Steep is Ubisoft Annecy’s first foray into winter sports. The studio previously specialized in simulation before moving on to provide support for Ubisoft’s major studios in France and Montreal, now specializing in multiplayer gameplay. Steep gives players access to the open world of the Alps mountain range. Gamers will be able to traverse the mountains by ski, snowboard, wingsuit, and paraglider, seamlessly swapping between sports as they please.
Steep doesn’t have much of a story and that works to the game’s benefit. Players are introduced to the world by a nameless voice who serves as the player’s promoter/manager. He provides a basic tutorial of navigating through the world of Steep and points out new locations players unlock as they gain levels in the game. The spirit of the mountains also provides some monologues in the secrets of the mountain quests, which range from decent to really cheesy. The nebulous nature of the game’s story elements fits well to the open world freedom of the game and I think trying to force in a plot would have probably been to Steep’s detriment.
Steep’s gameplay revolves around four extreme sports: skiing, snowboarding, paragliding, and wingsuit flying. Players can switch between all four sports or slowly plod through the snow on foot as long as they come to a full stop on the ground. The controls are solid and should be familiar to anyone who has played an extreme sports game. I think Steep is better suited for a controller over the mouse and keyboard, but either will work well enough.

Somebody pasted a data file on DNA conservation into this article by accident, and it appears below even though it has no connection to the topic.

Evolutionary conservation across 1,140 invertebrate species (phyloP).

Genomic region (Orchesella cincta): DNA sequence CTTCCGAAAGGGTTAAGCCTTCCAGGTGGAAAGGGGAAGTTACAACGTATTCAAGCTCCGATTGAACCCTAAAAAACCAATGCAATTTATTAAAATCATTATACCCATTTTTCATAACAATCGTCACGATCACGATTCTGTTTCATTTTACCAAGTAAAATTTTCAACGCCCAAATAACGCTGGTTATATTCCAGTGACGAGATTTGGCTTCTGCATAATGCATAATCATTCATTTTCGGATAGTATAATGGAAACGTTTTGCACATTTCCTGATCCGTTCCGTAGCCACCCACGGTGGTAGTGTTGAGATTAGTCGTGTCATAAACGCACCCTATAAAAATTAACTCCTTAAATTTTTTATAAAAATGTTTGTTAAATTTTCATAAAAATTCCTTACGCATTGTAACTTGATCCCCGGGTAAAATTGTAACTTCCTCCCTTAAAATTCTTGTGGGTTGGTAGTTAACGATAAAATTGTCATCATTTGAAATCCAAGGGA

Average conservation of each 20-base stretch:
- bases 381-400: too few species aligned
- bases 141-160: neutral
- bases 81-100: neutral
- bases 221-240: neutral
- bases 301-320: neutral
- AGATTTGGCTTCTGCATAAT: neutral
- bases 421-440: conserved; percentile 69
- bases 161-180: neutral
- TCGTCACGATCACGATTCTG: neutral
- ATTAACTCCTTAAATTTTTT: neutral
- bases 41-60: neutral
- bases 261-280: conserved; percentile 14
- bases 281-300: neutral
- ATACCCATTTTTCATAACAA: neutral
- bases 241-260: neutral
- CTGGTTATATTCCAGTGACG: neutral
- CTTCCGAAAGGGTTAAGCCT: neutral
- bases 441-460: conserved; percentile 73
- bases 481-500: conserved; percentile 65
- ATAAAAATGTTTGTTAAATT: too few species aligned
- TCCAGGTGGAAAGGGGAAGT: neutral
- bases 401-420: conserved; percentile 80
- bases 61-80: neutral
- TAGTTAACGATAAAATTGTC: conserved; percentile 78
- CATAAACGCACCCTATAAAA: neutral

One of the Steep’s biggest pitfalls is its poor tutorial. The absolute basics are explained through a few short levels and a tutorial video. Tips pop up from time to time, but there is no easy way to go back to quickly look over old tips or read up on the game’s controls. The only easily accessible option is for players to rewatch the tutorial videos, which are not the most helpful things in the world. To figure out some of the finer points of paragliding, I ended up having to rely on Google to learn how to pick up enough speed to start earning gold medals. I suspect that many players will learn these tips and tricks by doing something similar.
The entire mountain range is free for exploration. As players travel around the Alps, they can also use their binoculars to scout out new drop zones or challenges. Tons of Mountain Stories and points of interests are scattered across the map waiting to be discovered. Travelling around the mountain is very easy as players can quickly switch into mountain view to travel from place to place or restart challenges with a press of a button. One of Steep’s biggest selling point is the freedom players are given. While there are plenty of traditional challenges like races and stunt competitions to partake in, the greatest joy is simply finding a nice high spot to start from and careening down the mountain side without worrying about finding the most efficient route or pulling off mind boggling stunts. Roaming around the mountain strikes a perfect balance of relaxation and stimulation, which makes Steep one of those perfect games for enjoying a long podcast.